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Homily for 6/24/12 - P3 - God provides

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  • Fr David Moser
    Matt 6:22-6:33 “Therefore take no thought, saying, What shall we eat? or, What shall we drink? or, Wherewithal shall we be clothed? For after all these
    Message 1 of 1 , Jun 24, 2012
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      Matt 6:22-6:33

      “Therefore take no thought, saying, What shall we eat? or, What shall we
      drink? or, Wherewithal shall we be clothed? For after all these things
      do the Gentiles seek: for your heavenly Father knoweth that ye have need
      of all these things.”
      This is the promise of God that He will care for us. All these basic
      needs: food and drink, clothing, shelter are necessary for our survival.
      And we need not even ask God for these things, He knows our needs and
      provides for us. Not only these basic needs, God knows all our needs and
      provides all of them.

      If this were true then why don’t we all enjoy a full belly and a stocked
      pantry? Why is there homelessness? Why are there those who do not have
      sufficient clothing? Why are there the poor? Perhaps they don’t trust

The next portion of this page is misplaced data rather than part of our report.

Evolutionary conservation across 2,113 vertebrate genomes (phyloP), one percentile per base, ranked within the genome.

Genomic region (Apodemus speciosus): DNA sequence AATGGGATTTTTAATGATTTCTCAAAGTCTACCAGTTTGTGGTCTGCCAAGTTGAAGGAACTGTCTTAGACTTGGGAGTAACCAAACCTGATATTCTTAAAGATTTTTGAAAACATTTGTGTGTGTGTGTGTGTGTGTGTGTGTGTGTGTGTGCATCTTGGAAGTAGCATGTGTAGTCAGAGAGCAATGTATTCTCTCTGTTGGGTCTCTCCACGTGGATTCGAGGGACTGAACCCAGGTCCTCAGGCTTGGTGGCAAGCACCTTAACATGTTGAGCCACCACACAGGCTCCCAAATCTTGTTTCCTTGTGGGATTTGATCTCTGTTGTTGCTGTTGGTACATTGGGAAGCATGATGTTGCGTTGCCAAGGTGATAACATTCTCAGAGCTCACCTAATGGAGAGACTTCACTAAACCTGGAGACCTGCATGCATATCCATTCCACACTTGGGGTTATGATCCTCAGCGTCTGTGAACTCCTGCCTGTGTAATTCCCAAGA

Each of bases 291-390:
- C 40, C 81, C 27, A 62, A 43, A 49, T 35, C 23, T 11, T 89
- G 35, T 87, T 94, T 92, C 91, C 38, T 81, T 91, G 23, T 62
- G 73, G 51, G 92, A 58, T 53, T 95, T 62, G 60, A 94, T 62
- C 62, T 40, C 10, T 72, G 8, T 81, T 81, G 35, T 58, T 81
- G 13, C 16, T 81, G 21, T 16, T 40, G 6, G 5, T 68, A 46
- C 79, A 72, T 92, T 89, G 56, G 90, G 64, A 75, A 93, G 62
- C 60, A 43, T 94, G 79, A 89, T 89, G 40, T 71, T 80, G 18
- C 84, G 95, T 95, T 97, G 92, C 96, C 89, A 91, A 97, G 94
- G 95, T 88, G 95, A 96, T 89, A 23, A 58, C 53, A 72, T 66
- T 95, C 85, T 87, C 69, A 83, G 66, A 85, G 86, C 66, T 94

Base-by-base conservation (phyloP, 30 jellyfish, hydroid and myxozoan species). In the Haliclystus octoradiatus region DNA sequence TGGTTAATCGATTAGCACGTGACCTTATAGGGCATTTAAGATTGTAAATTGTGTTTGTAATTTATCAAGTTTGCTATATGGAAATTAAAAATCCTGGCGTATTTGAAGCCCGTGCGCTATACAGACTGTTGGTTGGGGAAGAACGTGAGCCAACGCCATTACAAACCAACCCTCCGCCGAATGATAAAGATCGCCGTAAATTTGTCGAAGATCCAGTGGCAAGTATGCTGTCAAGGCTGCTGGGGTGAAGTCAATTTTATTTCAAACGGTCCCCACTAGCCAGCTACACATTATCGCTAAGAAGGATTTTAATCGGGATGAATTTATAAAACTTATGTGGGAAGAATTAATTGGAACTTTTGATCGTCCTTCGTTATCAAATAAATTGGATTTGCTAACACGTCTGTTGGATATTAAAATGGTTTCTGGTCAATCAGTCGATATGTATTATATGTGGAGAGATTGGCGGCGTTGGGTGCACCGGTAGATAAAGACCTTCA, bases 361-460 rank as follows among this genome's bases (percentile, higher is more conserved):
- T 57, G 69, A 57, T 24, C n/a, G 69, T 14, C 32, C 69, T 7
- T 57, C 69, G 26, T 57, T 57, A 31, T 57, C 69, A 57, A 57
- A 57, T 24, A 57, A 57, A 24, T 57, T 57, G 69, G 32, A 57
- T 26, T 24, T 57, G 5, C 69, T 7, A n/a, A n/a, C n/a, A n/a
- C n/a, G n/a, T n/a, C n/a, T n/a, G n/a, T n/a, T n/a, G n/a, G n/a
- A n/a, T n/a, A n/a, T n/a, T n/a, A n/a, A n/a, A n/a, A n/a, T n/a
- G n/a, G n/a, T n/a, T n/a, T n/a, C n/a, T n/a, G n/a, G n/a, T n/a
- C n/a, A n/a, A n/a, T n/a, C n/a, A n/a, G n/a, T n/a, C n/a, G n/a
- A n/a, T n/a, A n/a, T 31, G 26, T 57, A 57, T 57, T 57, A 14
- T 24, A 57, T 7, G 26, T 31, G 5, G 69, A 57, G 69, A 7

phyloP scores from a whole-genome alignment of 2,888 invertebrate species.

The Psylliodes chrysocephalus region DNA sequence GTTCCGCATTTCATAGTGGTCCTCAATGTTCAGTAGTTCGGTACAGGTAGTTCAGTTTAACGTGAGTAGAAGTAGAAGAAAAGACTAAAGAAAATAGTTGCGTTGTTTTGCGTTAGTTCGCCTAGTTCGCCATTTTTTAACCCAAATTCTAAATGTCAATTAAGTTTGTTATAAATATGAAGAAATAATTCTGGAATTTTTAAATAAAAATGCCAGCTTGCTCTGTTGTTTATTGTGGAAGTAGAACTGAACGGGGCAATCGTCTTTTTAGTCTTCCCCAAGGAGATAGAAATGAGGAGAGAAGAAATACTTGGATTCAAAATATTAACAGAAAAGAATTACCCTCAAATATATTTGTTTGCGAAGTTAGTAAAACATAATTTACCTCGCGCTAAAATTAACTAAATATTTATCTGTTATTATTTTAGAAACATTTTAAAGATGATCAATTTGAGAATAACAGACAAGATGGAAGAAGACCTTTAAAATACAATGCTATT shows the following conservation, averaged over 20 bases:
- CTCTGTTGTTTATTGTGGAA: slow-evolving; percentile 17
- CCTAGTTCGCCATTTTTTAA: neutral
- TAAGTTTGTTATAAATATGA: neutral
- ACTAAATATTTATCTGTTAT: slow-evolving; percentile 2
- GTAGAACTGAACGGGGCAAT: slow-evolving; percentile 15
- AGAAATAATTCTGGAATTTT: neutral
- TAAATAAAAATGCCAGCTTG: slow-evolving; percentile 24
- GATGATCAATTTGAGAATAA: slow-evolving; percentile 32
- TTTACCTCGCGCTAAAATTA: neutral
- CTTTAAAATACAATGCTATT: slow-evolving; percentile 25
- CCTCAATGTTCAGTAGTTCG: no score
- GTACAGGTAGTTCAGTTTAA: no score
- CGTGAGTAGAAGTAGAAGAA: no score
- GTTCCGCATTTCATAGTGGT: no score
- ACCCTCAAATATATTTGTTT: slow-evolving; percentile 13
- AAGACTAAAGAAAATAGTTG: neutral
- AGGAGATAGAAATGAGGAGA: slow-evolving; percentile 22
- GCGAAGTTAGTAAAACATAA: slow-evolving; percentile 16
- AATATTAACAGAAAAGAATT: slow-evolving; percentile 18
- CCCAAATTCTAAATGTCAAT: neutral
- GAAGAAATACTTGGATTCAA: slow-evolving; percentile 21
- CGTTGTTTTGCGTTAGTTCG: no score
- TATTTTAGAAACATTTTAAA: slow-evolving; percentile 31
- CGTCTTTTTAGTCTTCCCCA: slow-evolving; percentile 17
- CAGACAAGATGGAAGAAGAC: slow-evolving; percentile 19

God, perhaps they have offended God and He has withdrawn from them and
      therefore they are poor. How foolish that is! What a preposterous thing
      to think. If God’s provision were somehow dependent on our love for Him,
      then we would all be paupers, for none of us love God as we should. No,
      God provides for all our needs according to His knowledge of what we
      need – it is our task to make use of His provision.
      For a moment let us look at some examples of how God provides for the
      needs of His people. When the Hebrews were wandering in the desert after
      fleeing Egypt, they found it difficult to find food, for they were in a
      great desert. After the lush farms of Egypt, it must have seemed to them
      that God’s table was pretty sparse. Moses brought the needs of his
      people before God and God provided for them – not the banquet of fine
      food, but the daily miraculous fall of manna from the sky. This food was
      not notably tasty or a gourmet item, but it provided for the needs of
      the people. God does not, however, always provide miraculous food. There
      are also in the accounts of the lives of the saints many instances in